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Year in review: 2016’s top stories

Exercise Ibsamar.With conflict remaining high around the world, 2016 was a busy year. South African defence matters drew the most attention from our readers, with theft in the South African National Defence Force (SANDF), allegations of ‘stolen’ aircraft and the poor state of the Air Force being most salient. Here is a list of the big headlines of 2016.

Number one:

Arms theft apparently only the tip of the iceberg at Naval Base Simon’s Town – July 2016

The theft of firearms, ammunition and hand grenades from six storerooms at Naval Base Simon’s Town’s armoury drew condemnation and shock, but this was not the first time an event like this happened – sentries at Tempe previously had their assault rifles stolen from them – and other such incidents are common throughout the world.

Number two:

Botswana acquires 14 Bat Hawk aircraft to boost anti-poaching operations – June 2016

Botswana received 14 Bat Hawk light surveillance aircraft from South African manufacturer Micro Aviation, which were deployed in airborne anti-poaching patrols to protect elephants and other endangered animal species in four major game reserves. With poaching high across Africa in 2016, poaching and anti-poaching news continued to make headlines and will most likely be a big topic in 2017 as well.

Number three:

Defence Minister’s clarification on “stolen” SAAF aircraft – June 2016

Defence minister Nosiviwe Mapisa-Nqakula shone herself and the Department of Defence in a bad light when she claimed that aircraft that were retired from the South African Air Force (SAAF) and sent mostly to museums were ‘stolen’ and this lack of aircraft was causing problems training new pilots. Unsurprisingly, the Minister has been roasted by the media and opposition parties for her poor performance in 2016. Criticism was focused on her poor track record in parliament and failure to arrest the decline of the SANDF.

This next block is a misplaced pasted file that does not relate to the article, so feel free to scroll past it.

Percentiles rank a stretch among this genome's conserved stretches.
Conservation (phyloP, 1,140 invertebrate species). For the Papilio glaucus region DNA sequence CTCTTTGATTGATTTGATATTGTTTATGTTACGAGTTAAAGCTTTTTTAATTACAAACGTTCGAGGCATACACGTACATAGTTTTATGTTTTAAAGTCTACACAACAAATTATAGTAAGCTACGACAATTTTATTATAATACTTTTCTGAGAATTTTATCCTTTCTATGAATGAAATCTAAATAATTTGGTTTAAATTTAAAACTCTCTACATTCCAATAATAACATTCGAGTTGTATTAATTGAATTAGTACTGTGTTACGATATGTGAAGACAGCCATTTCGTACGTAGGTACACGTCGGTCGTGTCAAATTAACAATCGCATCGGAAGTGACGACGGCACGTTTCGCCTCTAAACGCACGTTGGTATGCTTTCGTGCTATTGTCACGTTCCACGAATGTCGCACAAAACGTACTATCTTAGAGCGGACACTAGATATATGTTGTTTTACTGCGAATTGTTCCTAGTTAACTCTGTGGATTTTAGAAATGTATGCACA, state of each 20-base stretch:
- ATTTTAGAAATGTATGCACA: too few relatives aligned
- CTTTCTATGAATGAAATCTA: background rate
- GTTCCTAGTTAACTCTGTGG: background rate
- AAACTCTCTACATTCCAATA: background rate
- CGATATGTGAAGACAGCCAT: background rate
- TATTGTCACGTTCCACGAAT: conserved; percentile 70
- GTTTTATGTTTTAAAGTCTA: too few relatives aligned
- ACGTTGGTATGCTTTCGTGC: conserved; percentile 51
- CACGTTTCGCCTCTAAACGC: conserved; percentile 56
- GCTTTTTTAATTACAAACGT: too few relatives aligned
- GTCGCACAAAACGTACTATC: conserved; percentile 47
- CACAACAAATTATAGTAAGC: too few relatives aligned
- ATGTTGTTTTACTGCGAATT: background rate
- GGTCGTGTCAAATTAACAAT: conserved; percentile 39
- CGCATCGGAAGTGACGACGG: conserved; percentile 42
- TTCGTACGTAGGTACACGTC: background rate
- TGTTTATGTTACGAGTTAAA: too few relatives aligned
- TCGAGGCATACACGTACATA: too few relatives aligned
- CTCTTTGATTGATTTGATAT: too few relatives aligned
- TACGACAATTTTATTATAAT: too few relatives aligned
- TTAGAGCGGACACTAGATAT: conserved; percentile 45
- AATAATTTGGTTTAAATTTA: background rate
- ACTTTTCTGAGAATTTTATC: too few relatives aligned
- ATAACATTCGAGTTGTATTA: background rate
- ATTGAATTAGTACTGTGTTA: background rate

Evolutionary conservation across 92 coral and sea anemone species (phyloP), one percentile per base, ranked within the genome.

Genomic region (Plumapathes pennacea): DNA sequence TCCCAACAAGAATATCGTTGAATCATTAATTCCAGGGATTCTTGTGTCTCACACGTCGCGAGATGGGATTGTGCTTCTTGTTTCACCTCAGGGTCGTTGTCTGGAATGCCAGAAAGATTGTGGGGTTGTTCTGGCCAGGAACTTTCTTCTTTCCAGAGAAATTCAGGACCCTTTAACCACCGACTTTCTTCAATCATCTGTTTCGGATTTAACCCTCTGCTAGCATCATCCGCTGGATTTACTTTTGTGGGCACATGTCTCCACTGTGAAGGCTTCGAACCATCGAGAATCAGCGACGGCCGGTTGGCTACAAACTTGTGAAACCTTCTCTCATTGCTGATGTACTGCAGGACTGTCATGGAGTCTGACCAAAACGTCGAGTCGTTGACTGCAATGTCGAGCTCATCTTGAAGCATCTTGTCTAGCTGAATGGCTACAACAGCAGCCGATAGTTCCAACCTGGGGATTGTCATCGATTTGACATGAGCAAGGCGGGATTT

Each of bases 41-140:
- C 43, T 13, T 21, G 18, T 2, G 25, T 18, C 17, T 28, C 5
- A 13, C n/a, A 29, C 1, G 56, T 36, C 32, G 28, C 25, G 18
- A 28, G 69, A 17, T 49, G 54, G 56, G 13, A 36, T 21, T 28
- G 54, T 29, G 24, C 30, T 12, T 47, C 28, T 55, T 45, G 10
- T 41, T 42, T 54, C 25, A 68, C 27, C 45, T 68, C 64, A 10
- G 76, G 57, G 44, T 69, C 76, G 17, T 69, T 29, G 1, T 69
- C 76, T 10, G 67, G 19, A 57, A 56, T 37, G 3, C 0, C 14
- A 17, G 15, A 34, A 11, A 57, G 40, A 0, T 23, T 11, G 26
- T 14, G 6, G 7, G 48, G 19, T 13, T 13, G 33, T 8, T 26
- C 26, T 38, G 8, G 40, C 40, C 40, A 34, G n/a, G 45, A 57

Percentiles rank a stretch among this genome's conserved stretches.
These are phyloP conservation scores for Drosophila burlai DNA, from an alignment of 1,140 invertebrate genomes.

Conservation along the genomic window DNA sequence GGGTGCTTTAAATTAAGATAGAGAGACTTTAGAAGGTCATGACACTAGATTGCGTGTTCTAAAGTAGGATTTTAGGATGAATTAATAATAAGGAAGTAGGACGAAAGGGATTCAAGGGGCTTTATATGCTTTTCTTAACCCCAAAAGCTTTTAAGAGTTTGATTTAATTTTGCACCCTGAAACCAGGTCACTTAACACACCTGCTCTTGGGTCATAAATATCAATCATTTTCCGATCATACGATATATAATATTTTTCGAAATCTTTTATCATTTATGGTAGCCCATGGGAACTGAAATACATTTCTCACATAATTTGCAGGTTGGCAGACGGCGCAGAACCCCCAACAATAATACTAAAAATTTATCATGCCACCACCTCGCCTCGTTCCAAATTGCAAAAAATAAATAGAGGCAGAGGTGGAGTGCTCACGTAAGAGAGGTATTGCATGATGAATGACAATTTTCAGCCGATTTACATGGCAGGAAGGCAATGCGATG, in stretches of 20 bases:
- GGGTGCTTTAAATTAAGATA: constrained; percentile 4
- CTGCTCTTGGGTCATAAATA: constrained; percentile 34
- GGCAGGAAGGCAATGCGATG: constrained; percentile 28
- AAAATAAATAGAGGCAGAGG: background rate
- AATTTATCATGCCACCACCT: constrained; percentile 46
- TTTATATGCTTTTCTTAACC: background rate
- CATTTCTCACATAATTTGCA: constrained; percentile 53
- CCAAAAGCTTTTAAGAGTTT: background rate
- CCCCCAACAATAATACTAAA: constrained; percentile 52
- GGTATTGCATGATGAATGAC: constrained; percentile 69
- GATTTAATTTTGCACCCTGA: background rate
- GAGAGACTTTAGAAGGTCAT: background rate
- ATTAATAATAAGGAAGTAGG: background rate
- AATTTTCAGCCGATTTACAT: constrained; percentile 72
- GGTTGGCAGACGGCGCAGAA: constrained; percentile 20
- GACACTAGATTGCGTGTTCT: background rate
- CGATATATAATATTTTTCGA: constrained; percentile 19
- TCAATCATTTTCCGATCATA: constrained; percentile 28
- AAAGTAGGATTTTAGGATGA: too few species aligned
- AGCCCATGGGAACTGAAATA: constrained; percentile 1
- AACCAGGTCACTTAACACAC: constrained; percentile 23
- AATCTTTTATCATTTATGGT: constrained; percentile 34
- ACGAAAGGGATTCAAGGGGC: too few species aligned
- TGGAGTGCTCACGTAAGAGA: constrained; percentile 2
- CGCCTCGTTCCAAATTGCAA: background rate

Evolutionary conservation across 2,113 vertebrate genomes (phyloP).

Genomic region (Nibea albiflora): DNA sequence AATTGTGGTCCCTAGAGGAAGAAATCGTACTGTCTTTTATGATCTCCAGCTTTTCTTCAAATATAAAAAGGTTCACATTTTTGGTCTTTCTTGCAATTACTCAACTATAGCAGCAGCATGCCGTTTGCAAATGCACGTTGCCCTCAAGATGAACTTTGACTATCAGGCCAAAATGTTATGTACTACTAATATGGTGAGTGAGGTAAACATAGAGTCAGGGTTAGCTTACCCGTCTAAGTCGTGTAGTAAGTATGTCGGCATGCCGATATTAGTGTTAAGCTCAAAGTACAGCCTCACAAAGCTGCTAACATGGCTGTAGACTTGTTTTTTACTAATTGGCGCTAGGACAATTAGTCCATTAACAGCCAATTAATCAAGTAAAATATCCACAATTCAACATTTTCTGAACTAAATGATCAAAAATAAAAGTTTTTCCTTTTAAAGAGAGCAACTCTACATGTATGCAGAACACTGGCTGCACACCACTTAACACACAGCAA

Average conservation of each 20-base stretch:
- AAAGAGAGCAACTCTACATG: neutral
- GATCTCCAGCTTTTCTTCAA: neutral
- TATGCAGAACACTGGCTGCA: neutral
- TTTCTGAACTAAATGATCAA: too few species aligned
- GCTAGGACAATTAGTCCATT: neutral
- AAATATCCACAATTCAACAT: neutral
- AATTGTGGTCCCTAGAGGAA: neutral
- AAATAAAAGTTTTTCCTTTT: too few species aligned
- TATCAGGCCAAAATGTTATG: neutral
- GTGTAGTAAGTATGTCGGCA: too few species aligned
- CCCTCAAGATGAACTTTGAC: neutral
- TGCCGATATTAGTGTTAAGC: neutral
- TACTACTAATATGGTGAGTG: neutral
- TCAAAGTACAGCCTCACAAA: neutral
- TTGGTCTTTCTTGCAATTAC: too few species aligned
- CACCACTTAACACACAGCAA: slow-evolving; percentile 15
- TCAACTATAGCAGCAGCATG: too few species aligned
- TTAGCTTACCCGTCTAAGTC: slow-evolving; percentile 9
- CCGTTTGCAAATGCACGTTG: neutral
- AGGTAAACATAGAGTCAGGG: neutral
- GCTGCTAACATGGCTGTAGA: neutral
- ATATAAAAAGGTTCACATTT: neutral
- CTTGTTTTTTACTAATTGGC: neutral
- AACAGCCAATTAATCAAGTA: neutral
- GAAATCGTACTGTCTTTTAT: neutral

Number four:


Possible permanent grounding for either Gripen or Hawk coming – March 2016


The SA Air Force’s 10% budget cut for the 2016/17 financial year coupled with the Rand’s decreasing value prompted concerns that either 2 Squadron (Gripens) or 35 Combat Flying School (Hawks) could be closed, but it is not yet clear if this is a real possibility or not. A lack of funding continues to hamper the effectiveness of the SAAF and SANDF as a whole and the situation is expected to be even more dire in 2017.

Number five:

SA Air Force maintenance suffering from loss of skilled technicians – May 2016

The aircraft maintenance capabilities of the SAAF decreased dramatically since the last of the AMG/Denel support personnel were laid off, resulting in serious implications for aircraft serviceability and safety. Over 500 skilled personnel were dismissed after the contract was cancelled, with ramifications continuing – there is speculation that the C-130 fleet may be grounded completely due to a lack of spares and skilled maintenance technicians.

Number six:

Rumours of a salary increase doing the rounds in the SANDF – July 2016

Misinformation that members of the SANDF could expect a 7% salary increase in 2016 caused a furore among soldiers, which was later compounded by talk of massive personnel cuts (16 000) to affect the SANDF. The shrinking defence budget means some personnel will be laid off but it is not yet clear how many.

Number seven:

Minister among those paying tribute to Mgwebi – August 2016


Lieutenant General Derrick Mgwebi’s appointment in December 2015 as the Force Commander of the United Nations Organisation Stabilisation Mission in the Democratic Republic of Congo (MONUSCO) was a feather in the cap of the SANDF and South Africa as a whole. Mapisa-Nqakula joined many others in congratulating Mgwebi, who had previously delivered sterling service to the SANDF as head of Joint Operations, tasked with peacekeeping and border security operations, amongst others.

Number eight:


Minister told affirmative action doesn’t work in SANDF – May 2016

Employment, salaries and transformation are hot topics amongst the SANDF. When Mapisa-Nqakula noted an increase in white military skills development recruitment, the Freedom Front Plus lambasted the career prospects of whites in the SANDF due to affirmative action and called for it to be scrapped.

Number nine:

Austrian special forces prepare for deployment in Mali – June 2016

The situation in Mali remained tense throughout 2016, with attacks on peacekeepers occurring with alarming regularity. The Austrian Army’s consideration of a deployment of special forces to fight resurgent terrorist groups in the north of the country highlighted the lack of progress there has been in maintaining peace there.

Number ten:

Two star admiral is acting Joint Ops Chief – October 2016

The SANDF’s Joint Operations division saw quite a shakeup in 2016, with Mgebi appointed to the UN peacekeeping mission in the DRC and his interim replacement, Lieutenant General Duma Mdutyana, passing away. Mdutyana was subsequently replaced as acting Joint Ops chief by Rear Admiral Derek Christian.

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